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  • Writer's pictureDrs. Luedke

I think I want to breed my mare, now what?

As the hint of warmer weather starts spreading across the state and you look out into the pasture to see your mare enjoying the grass and you think to yourself, okay this is the year that we’re going to breed her. But now what? How do you do… it? No, this isn’t a “birds and bees” talk, but sometimes you have to ask, “Where do you get your birds and who do you talk to about the bees?” There is a lot that goes into deciding on what stallion, the logistics of getting that stallion or his… “prodigy creators” to your mare, how much it’s all going to cost and just what you’re going to do with a foal for the next 2-3 years before you even know if it was a good fit.

Let’s start with that last one first, one of my biggest questions to clients when they want to breed their mare is “what are you looking to achieve?” Foals are cute, there is no doubt about it, and there is a sense of pride to see that awkward four-legged bundle of joy running around the pasture with YOUR MARE as its mom. But what are you looking to achieve? Are you looking for your future riding horse? Are you looking for a fun project? Are you looking for a good payday selling the foal? I often remind people of the auction yards full of horses that started out as a fun project but then turned out to be something different. If you’re looking for a future riding horse, you might be better off buying one outright, there is significant cost to raising a horse for 2-3 years before you even start to put a saddle on it, and then significant training fees to get them to start riding or showing. There is an old adage about how to become a millionaire in the horse industry… start out as a billionaire.

Okay, you’re still with me, you’ve weighed your options and know this is the best thing for you and your horse. Finding a stallion can be daunting but there are a lot of resources out there; you don’t have to reinvent the wheel. Reach out to other horse breeders in your discipline and ask their opinion. Now is the time of year to start asking about the logistics and to get on a stallion’s breeding book and get a contract worked out. Horses are most fertile in the spring/early summer and you want to have all of your t’s crossed and i’s dotted before then.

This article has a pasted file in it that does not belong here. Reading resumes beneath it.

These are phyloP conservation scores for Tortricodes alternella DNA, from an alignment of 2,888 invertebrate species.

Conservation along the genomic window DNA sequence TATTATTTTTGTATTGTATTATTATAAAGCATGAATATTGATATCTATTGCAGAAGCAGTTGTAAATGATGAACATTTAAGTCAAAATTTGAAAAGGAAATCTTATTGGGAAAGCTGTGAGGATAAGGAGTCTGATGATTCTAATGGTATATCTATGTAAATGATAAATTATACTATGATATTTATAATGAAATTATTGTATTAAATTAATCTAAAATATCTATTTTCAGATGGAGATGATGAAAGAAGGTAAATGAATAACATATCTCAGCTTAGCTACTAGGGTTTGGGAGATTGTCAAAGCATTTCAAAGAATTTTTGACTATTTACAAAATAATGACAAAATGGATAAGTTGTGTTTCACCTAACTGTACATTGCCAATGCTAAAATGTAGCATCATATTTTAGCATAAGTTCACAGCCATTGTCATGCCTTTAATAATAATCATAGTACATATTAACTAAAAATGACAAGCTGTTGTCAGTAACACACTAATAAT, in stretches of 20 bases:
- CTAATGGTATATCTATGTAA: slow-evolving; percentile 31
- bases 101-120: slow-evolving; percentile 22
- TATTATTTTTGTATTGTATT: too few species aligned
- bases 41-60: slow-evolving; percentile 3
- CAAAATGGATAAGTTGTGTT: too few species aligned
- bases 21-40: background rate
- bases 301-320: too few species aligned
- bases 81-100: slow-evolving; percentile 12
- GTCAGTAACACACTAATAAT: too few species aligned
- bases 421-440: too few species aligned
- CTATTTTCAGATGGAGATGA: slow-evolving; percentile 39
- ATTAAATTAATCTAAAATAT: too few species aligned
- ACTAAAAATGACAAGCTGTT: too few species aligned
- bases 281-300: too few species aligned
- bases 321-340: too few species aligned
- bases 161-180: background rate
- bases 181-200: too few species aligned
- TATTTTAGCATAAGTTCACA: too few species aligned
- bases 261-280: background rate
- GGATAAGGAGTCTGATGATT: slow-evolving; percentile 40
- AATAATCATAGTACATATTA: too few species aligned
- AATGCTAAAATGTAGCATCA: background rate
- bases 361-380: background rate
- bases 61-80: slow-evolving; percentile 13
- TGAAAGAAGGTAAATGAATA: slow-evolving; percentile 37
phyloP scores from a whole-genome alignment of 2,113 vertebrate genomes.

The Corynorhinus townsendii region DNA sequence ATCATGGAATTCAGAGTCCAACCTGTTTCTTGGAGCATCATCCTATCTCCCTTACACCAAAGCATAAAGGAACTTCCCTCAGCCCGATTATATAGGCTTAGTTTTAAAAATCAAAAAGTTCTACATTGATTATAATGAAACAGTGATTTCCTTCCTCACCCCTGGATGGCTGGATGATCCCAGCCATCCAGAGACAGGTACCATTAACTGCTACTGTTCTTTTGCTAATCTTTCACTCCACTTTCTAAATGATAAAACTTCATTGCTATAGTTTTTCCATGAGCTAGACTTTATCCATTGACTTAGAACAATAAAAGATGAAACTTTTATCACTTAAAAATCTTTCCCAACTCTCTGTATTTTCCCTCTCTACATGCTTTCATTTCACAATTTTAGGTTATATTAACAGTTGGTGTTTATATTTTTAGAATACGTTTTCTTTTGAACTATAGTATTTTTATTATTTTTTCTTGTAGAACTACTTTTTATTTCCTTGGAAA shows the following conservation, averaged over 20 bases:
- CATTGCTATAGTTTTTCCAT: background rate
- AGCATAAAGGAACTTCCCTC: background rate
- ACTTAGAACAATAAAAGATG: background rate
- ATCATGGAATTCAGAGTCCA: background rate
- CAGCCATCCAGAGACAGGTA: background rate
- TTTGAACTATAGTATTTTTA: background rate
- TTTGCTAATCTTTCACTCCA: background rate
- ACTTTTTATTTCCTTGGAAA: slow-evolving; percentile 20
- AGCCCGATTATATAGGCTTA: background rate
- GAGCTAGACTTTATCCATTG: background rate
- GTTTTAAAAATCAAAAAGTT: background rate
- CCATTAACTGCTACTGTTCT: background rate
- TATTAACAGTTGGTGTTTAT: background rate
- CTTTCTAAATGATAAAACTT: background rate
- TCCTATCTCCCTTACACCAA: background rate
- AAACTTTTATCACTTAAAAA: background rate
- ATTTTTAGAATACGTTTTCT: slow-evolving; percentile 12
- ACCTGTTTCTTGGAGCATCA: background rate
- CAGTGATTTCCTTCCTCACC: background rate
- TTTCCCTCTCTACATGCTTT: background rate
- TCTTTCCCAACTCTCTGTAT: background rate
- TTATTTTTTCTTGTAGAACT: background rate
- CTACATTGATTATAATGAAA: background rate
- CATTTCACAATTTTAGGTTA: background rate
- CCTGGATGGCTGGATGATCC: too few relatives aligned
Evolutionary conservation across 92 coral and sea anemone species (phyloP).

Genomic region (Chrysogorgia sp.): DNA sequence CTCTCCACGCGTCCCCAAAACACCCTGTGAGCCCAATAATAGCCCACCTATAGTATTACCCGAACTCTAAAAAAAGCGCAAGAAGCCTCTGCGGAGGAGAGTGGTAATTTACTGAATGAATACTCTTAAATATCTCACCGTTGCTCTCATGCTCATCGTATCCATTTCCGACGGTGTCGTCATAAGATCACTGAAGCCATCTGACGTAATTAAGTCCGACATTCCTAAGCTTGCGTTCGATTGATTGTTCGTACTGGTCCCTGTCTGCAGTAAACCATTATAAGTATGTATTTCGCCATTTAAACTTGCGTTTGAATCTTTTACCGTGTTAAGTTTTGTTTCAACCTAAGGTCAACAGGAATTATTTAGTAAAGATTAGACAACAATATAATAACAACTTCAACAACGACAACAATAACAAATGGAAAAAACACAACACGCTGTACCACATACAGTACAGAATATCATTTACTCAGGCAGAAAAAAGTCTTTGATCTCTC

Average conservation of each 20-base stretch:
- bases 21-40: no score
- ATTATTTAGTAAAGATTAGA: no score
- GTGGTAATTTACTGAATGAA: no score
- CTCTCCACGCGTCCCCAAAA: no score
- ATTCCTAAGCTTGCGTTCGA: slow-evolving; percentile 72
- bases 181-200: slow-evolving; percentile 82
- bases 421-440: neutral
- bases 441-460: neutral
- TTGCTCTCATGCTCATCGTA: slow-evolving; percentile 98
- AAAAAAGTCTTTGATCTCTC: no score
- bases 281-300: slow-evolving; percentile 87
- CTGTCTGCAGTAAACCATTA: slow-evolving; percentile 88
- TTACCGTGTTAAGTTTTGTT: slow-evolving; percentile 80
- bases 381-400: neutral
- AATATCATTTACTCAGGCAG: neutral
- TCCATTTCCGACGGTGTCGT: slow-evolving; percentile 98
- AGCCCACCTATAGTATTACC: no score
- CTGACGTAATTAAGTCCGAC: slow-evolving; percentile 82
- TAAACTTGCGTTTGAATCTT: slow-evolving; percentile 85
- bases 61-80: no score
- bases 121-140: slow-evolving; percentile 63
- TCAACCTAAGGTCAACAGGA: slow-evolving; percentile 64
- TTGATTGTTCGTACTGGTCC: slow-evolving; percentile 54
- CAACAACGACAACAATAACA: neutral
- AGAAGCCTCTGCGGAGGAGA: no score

Once you have your list of stallions the next question is how to get that stallion to you? There are three main options here: live cover, fresh-cooled semen, or frozen semen. Live cover is a good option and has good success rates but there are risks for injury to both the mare and stallion as well as logistic impediments such as geography and travel. Fresh-cooled semen has a success rate around 75% per breeding cycle and is the most commonly used. There are veterinary costs of ultrasounding and medications. Frozen semen has a success rate closer to 50% per breeding cycle and is more labor intensive on the veterinary side, with more frequent ultrasounds required. Some stallions only have frozen semen available due to show schedules or with stallions that have passed on. There are other options out there (embryo transfer, oocyte transfer, ICSI) but we’ll save those are for another day.

“What is this going to cost me doc?” Well, that depends. A six-pack of beer may be enough for your neighbor to turn his old stud horse out in your mare’s pasture for the summer but expect to pay around $200,000 for a breeding to American Pharaoh, the 2015 Triple Crown winner. Veterinary costs are also going to depend, I would recommend asking your veterinarian on what to expect but usually between $300-$500 per cycle for a routine* breeding. Complicating factors such as fertility of the mare and/or stallion may also increase that price.

In all, there are two things that I would really like you to take home from all of this; one, there is a lot that goes into breeding your mare and two, don’t feel like you must reinvent the wheel. There are many resources out there to help get you through this process. Your veterinarian is a great start to get you headed in the right direction. There is nothing better than watching a baby horse that you helped into this world grow up, let us help you take the first step!

*caveat: there is no such thing as “routine” in horses!

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